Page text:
I am all about efficient shortcuts – in quilting, crafting, and life in general. What is the fastest way to do something without compromising the quality of what you make? Sometimes I learn these neat little tricks through research and other people’s generous sharing of insight through books and blogs, but most often I learn through trial and error. What better way to discover what works for you than trying it out for yourself? Recently, I taught an English Paper Piecing class at gather here. EPP and I go way back, but I’ve learned a few things about it along the way. I’m not going to write a tutorial on how to English Paper Piece as there are already a zillion in existence. Besides, I think Jennifer Mathis at Ellison Lane has made pretty much the clearest and most straightforward one out there. I do want to share two things that make English Paper Piecing a breeze for me.
First, go check out Jennifer’s tutorial. It’s only 5 1/2 minutes long, and really you could even stop at the 4:30 mark. Then hop on back here.
Ready? Cool. So. The first thing I want to share with you is this:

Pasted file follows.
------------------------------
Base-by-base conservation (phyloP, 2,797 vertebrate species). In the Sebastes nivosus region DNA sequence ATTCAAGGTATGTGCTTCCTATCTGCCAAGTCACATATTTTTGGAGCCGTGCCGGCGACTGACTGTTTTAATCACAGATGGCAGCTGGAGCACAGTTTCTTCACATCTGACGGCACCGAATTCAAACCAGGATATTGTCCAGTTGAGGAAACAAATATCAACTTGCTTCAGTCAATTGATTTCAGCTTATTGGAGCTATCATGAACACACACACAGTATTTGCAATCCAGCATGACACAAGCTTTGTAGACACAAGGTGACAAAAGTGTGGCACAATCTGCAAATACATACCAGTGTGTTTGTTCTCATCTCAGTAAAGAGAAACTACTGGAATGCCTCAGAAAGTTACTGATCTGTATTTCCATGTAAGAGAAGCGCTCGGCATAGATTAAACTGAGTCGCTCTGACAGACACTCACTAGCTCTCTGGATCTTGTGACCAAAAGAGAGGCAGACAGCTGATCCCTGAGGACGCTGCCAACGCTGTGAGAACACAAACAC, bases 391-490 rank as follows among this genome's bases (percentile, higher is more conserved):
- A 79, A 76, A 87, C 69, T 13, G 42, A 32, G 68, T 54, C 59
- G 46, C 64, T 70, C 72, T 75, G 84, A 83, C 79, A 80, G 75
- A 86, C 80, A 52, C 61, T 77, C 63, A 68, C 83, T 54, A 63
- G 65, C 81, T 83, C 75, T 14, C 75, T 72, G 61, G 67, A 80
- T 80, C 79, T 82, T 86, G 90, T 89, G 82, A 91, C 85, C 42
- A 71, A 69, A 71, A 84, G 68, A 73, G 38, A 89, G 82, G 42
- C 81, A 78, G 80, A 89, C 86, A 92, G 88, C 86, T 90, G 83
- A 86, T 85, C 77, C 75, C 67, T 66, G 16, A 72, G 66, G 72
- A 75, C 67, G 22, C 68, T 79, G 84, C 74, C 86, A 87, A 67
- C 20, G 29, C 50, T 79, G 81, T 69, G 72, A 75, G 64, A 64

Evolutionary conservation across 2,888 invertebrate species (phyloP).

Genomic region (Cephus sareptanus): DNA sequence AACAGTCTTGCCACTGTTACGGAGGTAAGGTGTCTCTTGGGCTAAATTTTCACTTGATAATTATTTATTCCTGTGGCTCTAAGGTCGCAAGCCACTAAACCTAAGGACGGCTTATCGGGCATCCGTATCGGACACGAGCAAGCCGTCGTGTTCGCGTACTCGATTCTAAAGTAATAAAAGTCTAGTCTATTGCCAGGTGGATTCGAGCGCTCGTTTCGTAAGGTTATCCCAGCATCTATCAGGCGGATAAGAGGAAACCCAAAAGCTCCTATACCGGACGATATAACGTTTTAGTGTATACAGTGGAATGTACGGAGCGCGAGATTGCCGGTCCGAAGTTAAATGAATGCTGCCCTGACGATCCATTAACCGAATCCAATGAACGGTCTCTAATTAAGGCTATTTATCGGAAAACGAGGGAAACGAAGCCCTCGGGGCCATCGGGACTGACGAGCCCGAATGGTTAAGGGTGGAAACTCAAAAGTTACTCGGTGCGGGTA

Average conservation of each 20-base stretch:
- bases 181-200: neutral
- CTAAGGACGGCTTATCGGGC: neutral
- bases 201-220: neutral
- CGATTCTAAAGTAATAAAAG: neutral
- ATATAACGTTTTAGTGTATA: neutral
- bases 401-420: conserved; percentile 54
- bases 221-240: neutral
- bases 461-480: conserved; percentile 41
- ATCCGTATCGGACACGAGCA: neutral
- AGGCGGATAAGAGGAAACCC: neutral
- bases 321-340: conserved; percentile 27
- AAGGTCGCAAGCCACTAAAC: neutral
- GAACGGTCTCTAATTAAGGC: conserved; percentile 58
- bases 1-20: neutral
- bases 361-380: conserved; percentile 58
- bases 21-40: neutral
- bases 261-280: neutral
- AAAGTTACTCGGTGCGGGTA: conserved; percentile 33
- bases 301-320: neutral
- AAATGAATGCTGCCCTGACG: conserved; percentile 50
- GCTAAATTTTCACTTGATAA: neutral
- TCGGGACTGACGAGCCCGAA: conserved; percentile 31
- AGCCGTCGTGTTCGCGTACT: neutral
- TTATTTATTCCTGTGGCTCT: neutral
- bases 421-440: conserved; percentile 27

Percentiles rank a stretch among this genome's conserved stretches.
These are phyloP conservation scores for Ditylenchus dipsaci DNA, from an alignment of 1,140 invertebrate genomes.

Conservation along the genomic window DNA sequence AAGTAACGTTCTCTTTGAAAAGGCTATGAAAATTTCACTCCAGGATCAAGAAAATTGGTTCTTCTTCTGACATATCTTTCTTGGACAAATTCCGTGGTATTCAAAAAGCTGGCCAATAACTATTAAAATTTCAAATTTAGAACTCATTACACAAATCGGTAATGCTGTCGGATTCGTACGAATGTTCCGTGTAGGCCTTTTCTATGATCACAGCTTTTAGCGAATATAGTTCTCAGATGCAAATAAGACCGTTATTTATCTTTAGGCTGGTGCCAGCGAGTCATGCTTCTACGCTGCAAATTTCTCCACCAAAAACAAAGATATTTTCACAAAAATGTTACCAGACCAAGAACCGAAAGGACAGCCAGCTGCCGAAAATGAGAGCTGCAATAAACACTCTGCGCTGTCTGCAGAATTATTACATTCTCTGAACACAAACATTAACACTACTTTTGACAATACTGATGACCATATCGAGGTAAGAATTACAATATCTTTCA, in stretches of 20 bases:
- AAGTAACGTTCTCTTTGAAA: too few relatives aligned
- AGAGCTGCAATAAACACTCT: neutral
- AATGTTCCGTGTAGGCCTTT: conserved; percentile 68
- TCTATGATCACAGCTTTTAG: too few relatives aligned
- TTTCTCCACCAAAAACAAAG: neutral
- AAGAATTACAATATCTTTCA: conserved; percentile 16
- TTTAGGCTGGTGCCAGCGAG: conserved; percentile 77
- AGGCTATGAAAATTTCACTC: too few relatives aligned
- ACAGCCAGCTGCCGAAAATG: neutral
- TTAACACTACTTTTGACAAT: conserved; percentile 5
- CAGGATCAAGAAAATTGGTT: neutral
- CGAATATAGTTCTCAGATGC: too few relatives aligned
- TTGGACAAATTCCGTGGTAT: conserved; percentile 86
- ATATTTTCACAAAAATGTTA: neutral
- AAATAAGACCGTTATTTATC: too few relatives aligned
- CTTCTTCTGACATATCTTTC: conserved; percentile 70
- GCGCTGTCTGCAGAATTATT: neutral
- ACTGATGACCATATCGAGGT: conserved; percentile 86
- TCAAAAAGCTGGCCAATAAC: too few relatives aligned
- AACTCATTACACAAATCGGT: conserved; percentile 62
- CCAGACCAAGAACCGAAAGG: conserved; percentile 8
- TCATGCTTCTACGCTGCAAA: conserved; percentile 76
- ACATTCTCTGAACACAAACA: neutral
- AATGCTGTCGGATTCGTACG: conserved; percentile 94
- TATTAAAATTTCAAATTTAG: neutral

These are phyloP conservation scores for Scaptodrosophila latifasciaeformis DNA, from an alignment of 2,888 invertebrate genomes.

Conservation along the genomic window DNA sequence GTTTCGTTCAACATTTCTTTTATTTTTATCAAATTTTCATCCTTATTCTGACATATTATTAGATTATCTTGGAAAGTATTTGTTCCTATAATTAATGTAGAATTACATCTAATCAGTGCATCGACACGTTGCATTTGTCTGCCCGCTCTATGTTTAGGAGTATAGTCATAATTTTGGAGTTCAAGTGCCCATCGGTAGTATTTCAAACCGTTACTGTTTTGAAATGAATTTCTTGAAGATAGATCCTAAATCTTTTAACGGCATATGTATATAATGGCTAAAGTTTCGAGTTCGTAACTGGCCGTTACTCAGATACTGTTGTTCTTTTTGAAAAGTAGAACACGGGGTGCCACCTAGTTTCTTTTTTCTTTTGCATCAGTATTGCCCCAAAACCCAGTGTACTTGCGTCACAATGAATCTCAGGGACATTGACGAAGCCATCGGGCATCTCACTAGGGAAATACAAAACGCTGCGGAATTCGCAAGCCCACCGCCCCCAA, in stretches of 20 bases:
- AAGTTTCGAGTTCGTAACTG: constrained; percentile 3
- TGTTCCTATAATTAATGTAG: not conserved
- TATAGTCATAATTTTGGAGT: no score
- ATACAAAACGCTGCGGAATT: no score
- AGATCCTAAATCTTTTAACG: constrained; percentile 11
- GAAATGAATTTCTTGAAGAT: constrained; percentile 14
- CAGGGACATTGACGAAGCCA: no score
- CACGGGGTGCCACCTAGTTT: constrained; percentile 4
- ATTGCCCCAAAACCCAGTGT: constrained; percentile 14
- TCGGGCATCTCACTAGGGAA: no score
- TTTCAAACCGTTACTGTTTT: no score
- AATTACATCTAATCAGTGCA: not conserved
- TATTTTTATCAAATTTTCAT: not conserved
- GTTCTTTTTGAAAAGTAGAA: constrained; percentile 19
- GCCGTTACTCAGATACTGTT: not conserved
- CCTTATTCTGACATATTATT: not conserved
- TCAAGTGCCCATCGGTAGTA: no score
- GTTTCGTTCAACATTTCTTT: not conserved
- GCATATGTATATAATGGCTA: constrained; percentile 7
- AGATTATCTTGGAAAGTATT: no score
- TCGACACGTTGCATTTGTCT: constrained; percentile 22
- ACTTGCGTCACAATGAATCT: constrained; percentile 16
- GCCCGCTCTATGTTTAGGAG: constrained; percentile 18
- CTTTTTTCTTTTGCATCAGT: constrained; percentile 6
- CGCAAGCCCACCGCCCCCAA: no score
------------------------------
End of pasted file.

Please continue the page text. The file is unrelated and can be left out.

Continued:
Instead of printing and cutting my templates, I use this handy dandy hexagon hole punch by Fiskars. I have the extra large size, and it yields perfect 2″ hexies. You can stick up to 4 sheets of paper in there at a time and just squeeze away. It also gives you more options as to what you can use for your hexie templates as it makes it easy to recycle envelopes and heavier stock paper than just straight up printer paper. You can even get your minions, I mean, kids, whatever, to help out and make a few dozen hexies. My little heathens went bananas over it because they are all about gadgets and doodads, and hole punches are freaking amazing as far as they are concerned.
The second thing I want to share with you is another pretty simple time-saver – you don’t need to cut your fabric into hexagons. You can just use a bunch of 2 1/2 inch squares, making precuts perfect for EPP. It seems so basic, but a lot of people, myself included when I first started, think the fabrics you’re using need to be cut into hexies first. I know some folks will say you absolutely have to do this in order to eliminate bulk, but really it doesn’t matter. Cutting individual hexagons from fabric, especially at such a small scale, can be fussy and time-consuming, thus throwing it into the realm of “pain-in-the-ass.” Once a method or technique goes there, you will rarely want to use it. Besides, even if you cut carefully, you are still going to have waste fabric. Why not skip that step, save some time, and just cut up some quick squares? Or use those mini charms packs that we all somehow end up with!
Random tip: before you join your hexies, press the crap out of them. It will make joining them that much easier when you have crisp flat edges.
Oh! One more thing! Don’t forget to have fun with it.